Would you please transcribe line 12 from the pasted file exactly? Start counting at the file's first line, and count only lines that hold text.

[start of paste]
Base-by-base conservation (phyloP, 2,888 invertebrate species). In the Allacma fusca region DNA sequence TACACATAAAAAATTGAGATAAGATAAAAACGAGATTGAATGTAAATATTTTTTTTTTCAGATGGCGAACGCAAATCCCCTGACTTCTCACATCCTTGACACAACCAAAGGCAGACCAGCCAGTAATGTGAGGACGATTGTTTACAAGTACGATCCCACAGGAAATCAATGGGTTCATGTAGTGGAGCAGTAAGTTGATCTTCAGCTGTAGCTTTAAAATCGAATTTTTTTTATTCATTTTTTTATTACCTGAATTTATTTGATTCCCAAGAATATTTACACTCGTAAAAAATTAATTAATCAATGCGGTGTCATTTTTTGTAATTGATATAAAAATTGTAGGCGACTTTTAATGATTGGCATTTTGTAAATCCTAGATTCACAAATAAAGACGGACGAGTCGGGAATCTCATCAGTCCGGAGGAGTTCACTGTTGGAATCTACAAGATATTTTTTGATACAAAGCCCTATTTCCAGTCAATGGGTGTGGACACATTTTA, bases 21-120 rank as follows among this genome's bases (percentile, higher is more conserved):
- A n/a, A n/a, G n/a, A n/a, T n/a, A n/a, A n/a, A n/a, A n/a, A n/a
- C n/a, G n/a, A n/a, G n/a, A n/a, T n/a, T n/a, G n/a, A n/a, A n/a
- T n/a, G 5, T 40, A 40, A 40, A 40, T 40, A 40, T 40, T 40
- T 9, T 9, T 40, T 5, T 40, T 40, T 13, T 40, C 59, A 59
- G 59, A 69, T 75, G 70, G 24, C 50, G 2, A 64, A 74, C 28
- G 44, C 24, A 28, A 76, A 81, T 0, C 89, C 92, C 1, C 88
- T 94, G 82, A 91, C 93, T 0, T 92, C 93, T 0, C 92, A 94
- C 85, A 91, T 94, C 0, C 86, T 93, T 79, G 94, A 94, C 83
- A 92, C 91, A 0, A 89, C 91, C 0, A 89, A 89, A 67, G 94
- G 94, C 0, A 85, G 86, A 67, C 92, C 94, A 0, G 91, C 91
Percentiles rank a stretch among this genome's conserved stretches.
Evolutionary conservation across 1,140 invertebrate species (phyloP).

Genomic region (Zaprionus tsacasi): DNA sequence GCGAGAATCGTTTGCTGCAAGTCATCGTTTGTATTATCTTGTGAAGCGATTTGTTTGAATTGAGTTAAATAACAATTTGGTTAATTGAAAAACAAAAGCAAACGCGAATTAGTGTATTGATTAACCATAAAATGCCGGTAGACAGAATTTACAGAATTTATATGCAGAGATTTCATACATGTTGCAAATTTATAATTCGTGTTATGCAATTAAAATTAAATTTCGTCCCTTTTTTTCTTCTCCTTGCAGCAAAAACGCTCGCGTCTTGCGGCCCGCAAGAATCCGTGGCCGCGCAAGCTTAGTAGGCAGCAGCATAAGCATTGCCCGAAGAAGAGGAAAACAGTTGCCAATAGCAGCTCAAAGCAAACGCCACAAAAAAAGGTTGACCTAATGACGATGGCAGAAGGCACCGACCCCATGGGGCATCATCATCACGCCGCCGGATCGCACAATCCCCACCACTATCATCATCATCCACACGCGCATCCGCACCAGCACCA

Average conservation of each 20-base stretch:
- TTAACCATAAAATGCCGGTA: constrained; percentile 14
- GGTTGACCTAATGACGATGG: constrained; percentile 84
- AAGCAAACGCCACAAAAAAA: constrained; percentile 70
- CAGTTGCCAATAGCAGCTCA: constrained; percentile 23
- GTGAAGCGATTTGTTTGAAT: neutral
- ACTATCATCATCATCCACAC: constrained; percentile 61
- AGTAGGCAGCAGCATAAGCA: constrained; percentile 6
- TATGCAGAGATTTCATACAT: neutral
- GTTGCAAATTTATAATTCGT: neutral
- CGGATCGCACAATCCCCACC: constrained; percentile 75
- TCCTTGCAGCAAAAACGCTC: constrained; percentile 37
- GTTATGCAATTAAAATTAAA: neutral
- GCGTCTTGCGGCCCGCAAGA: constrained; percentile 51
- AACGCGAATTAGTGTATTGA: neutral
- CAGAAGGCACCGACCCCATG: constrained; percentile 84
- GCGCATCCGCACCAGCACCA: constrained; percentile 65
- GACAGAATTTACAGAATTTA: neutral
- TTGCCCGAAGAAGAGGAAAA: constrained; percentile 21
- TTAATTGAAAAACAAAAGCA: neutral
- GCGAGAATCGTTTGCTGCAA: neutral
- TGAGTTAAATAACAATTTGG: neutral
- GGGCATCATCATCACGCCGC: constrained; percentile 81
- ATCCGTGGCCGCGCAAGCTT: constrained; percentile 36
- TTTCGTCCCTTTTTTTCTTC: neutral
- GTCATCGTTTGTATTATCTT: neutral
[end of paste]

Percentiles rank a stretch among this genome's conserved stretches.